IPO-Grey Market Premium
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IPO-Grey Market Premium

Introduction-GMP

If you invest in IPOs or keep a track of them, then you must have heard about the term ‘Grey Market Premium’. But what is it, is it legal and does it indicate the future price of upcoming IPOs? All your queries will be solved. But first, you have to learn about the three different types of market. Only then, you will be able to understand the actual meaning of Grey Market Premium.

Types of Markets

There are three different types of markets.

1. White Market-

(i)It is an open and legal market.

(ii)The law of the land is followed and hence this is trustworthy.

(iii)Some of the examples are trading in the National Stock Exchange/Bombay Stock Exchange.

2. Black Market-

(i)It is an illegal market.

(ii)The law is bypassed to avoid price control and taxes.

(iii)An example of a black market is smuggling.

3. Grey Market-

(i)Grey Market is a parallel and over-the-counter market but it is not illegal.

(ii)Deals take place through an unofficial channel.

(iii)An example of a grey market is an IPO Grey Market.

Now, it will be easy to understand the IPO Grey Market Premium.

Terminologies associated with Grey Market.

1.Grey Market Premium (GMP).

2.Kostak Rate.

3.Sauda Rate.

Grey Market Premium

Grey Market Premium(GMP) is a term used to estimate the price at which the IPO will be listed. Grey Market is unofficial but investors keep an eye on it. Grey Market operates before the listing, from the IPO start date to the allotment date. Grey Market Premium indicates the reaction of IPO on listing day with an estimated price. Now, for example, there is a stock with an IPO price of Rs.100 and a Grey Market Premium of Rs.20, which means that there is a possibility of the stock getting listed at Rs.120.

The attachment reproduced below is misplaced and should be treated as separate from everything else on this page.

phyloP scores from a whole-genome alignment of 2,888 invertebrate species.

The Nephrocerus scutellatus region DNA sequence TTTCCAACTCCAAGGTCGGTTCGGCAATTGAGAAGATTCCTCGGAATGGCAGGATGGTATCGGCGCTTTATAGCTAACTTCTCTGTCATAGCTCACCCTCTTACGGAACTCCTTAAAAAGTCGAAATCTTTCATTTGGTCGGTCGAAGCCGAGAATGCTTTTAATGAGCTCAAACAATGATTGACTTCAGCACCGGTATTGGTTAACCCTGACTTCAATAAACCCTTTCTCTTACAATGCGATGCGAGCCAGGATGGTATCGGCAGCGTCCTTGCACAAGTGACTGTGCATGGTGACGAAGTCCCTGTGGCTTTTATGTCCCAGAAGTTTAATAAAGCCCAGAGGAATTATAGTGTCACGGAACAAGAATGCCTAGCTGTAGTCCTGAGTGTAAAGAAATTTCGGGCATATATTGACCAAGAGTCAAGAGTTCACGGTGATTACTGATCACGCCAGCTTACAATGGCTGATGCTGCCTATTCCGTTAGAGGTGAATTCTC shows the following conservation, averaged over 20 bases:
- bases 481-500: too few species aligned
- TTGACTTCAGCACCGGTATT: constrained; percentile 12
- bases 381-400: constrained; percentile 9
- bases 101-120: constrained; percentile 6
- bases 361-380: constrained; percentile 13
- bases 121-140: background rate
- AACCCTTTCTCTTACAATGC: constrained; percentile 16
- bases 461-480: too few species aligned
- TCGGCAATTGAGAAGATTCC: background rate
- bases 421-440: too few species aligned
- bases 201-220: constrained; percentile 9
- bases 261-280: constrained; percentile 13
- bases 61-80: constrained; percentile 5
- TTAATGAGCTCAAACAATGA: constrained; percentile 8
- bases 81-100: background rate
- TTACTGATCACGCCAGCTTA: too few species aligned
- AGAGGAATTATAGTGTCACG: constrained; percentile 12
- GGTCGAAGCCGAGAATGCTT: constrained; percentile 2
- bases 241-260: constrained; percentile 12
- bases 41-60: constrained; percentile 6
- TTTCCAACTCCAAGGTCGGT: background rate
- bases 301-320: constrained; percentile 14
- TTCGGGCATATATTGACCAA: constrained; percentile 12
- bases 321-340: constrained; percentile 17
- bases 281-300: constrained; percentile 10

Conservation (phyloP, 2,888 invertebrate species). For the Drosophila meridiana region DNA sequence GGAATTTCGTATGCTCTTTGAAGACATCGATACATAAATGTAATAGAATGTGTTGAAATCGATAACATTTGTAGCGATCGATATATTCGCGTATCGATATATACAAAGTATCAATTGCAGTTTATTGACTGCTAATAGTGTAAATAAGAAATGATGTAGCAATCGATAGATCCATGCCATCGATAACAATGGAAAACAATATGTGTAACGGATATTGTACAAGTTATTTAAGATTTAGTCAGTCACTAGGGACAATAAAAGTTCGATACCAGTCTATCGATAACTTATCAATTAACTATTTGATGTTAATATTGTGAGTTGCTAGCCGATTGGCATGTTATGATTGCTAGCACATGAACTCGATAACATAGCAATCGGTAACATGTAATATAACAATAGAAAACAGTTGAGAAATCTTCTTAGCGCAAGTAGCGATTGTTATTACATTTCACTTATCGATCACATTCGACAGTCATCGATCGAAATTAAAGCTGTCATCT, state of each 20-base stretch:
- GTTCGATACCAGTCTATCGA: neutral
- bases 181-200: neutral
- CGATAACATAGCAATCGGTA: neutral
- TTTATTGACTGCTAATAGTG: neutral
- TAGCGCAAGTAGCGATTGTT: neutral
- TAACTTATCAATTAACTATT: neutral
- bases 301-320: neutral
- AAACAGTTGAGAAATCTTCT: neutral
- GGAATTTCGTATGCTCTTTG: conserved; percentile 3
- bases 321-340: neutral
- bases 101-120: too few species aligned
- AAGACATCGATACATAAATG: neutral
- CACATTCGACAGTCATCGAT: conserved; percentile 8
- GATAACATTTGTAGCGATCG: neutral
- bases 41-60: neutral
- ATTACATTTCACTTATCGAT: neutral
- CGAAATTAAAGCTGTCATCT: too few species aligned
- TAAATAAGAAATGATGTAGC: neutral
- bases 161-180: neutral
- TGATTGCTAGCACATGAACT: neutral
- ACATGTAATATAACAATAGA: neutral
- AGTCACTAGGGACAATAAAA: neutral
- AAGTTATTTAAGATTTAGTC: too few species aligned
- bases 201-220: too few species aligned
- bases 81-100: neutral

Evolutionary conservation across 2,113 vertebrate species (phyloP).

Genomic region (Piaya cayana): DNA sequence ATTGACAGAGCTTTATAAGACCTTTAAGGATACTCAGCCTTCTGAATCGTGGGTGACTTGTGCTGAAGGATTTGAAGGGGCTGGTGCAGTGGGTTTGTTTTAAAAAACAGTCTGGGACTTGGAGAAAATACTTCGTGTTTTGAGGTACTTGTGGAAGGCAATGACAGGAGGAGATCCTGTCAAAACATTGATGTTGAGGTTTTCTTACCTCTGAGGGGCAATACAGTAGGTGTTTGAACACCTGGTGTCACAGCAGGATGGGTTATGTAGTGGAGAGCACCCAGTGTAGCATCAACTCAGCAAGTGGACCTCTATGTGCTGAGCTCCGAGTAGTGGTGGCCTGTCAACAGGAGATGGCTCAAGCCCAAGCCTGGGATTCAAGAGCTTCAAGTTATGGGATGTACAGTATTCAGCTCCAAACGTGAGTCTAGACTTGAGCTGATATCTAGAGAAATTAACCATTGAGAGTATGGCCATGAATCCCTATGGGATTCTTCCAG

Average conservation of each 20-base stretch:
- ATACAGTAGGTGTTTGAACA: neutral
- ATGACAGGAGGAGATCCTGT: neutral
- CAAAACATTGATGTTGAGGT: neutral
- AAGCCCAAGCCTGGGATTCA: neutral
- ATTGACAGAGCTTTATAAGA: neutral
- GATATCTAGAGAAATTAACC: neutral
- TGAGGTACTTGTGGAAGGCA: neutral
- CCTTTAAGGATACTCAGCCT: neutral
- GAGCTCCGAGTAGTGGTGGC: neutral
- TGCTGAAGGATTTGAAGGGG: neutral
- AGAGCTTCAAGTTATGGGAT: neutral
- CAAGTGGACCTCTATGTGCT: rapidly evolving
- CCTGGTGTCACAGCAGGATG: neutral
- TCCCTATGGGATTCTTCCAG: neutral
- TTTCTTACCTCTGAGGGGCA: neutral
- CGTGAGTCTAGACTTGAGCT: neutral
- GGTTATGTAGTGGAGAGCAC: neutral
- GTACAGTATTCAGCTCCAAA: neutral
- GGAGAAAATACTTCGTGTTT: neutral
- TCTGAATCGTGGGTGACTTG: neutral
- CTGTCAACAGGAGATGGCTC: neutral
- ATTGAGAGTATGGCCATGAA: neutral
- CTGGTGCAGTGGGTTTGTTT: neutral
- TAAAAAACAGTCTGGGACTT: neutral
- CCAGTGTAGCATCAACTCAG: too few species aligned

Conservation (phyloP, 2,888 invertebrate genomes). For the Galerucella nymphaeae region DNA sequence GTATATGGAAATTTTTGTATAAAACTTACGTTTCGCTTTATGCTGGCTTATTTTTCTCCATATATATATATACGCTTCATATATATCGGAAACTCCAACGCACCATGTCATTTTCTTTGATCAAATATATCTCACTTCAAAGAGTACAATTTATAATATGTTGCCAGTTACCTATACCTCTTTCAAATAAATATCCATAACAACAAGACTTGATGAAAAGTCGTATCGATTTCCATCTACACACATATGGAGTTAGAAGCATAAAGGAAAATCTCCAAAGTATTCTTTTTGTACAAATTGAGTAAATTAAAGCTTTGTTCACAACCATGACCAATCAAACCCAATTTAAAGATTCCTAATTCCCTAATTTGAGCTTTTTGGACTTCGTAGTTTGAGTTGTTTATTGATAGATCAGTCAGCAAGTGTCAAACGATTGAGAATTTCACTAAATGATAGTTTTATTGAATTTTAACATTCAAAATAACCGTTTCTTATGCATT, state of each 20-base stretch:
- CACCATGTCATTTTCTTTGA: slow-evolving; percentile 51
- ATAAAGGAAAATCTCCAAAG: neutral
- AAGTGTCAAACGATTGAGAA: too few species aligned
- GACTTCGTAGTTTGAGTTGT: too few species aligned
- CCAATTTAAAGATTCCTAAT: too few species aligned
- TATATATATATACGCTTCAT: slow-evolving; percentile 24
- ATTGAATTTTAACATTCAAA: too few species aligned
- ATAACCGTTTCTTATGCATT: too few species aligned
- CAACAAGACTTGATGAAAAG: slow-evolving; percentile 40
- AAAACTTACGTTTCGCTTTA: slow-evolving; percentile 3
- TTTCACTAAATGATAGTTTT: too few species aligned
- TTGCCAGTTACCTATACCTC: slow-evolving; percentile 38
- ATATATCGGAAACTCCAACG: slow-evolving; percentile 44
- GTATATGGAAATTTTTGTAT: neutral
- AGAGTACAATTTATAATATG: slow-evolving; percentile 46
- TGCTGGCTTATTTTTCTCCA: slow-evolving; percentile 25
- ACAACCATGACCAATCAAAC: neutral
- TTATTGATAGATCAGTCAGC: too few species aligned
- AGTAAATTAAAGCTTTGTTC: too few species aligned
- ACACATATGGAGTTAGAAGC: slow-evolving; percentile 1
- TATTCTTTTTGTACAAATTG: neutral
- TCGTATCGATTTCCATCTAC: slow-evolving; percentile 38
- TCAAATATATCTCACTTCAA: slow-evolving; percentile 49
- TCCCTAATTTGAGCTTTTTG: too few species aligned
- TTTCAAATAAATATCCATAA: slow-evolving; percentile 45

Kostak Rate

Kostak Rate (or price of application) is the premium amount at which IPO applications are being traded in the grey market. In other words, Kostak Rate is a profit one makes by selling his/her IPO applications even before allotment or listing of the issue. It is especially useful for people who do not want to take a risk with IPO allotment or listing gains.

Sauda Rate

The amount decided when the investors receive the firm allotment on their IPO application is referred to as the Subject to Sauda. If one buys or sells the IPO application on the subject to sauda, it means that one can receive the stated amount if the allotment is successful; otherwise, sauda will be canceled. The profit, in this case, is determined by the allotment. Again, if one receives an allotment and sells the application for around rupees 100000, and the profit on a listing day is around rupees 150000, he will have to pay rupees 50000 to the person who purchased the application.

Why do people trade in the Grey Market?

There are three basic reasons why people trade in the grey market:-

1. Grey Market provides an opportunity for retail investors and traders to purchase the shares before they are listed if they feel that the stock is going to increase in value.

2. if an investor wants to exit an IPO even before it is listed, the grey market provides him/her a way out. Basically, it can be used to reduce risk factors.

3. It allows people to purchase IPO shares even though they missed the application deadline or if they want to buy even more shares than the IPO application could provide them with.

Why do businesses allow such trading?

1. The businesses that want to opt for IPO, test the demand for their shares in the grey market. It is also a place for the stocks that are waiting to be listed on the big exchanges or don’t qualify for the same.

2. Not all stocks are related to IPO, some grey market stocks are issued by startups or spin-off companies to test before spending time and money to list on a major exchange.

The Unpredictability of GMP with examples

The GMP reflects its market sentiment, which is a barometer that people want to pay now.

Let’s take two contrasting examples.

(i)Infosys IPO was undersubscribed in 1993 because the general investing sentiments were very low for the company and has been a multi-bagger since its listing.

(ii)A day before the listing of Reliance Power IPO in 2008, the grey market premium was 80% above the IPO price. But after the stock got listed the stock price crashed and the rest is history.

This means GMP only indicates the market sentiments and is not fully reliable.

 

Conclusion

“In the short run, a market is a voting machine but in the long run, it is a weighing machine.”-Benjamin Graham.

GMP is the vote and as an investor, you have to look for the weight. This means if you want to survive in the long run, then you can not rely upon the unpredictability of the Grey Market Premium.

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  • Author : Tushar Gera

    2021-09-14 12:57:53

    B.Com Hons. student and a part time blogger.